Our conversation unveiled important misconceptions that parents often have about child pedophiles. For example, the term “stranger” is over-used; at least 80% of child predators know the child and have already established a trusting bond with him/her. That dirty old man may actually be the charming young coach or a female babysitter. It may be the older sibling of our child’s friend or a relative. It may be the person we least expect.
I’m not going to lie: It’s a very hard conversation to have. It’s hard to hear that there are people who victimize children. It’s hard to accept the fact that my children will eventually come to know this. It’s a hard article to write. But, there are easy ways to protect our children and yet enlighten them…while empowering ourselves as parents. The key: actively communicating with our children.
The following are 10 action steps that will enable parents to more effectively engage with their children:
1. Start early with the “bathing suit” conversation.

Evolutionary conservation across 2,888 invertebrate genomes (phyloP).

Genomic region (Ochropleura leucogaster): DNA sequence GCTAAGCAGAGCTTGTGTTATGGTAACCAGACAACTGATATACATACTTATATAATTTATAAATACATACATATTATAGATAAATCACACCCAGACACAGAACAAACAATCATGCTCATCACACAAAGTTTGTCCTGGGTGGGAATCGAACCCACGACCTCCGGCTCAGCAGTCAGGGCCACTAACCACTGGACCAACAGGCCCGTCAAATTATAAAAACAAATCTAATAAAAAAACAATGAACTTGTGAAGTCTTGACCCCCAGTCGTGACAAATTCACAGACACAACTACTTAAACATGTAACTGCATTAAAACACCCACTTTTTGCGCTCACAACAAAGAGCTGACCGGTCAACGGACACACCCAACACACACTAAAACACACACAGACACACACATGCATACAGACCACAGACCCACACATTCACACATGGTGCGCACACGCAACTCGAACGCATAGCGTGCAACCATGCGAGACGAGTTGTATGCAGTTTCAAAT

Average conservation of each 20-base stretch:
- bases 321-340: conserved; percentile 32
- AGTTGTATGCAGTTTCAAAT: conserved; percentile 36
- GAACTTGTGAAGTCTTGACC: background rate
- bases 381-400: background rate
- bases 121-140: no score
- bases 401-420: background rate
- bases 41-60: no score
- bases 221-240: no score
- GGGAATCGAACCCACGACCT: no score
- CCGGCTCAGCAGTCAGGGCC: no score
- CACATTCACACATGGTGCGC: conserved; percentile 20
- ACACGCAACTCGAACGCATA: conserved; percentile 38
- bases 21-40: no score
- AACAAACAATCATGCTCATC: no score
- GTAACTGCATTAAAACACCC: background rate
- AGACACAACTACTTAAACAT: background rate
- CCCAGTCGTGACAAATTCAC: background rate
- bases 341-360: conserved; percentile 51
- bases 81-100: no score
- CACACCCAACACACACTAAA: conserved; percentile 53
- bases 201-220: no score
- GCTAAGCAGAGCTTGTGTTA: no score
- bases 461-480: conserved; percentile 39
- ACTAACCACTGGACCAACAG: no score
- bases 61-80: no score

A lot of the literature will tell you to explain sexual abuse in terms of “good” and “bad” touch, however as Danise points out, those terms are often misleading to children. The “bad” touch may physically feel good for the child who cannot yet comprehend the sexual inappropriateness of that certain touch. With two young children of her own, Danise advises parents to instead have the “bathing suit” conversation. It’s far easier for a child to understand that his or her bathing suit covers all the private parts and that nobody (except the child, mom, dad, and/or doctor) can see, touch or clean them. The bathing suit is a great visual reminder and is an effective age-appropriate way to explain boundaries to young children as well as the differences between boys and girls. According to Danise, it’s never too early to teach children about their private parts. An 18-month old child, for example, may not be able to verbalize much, but he or she can still start to absorb the message.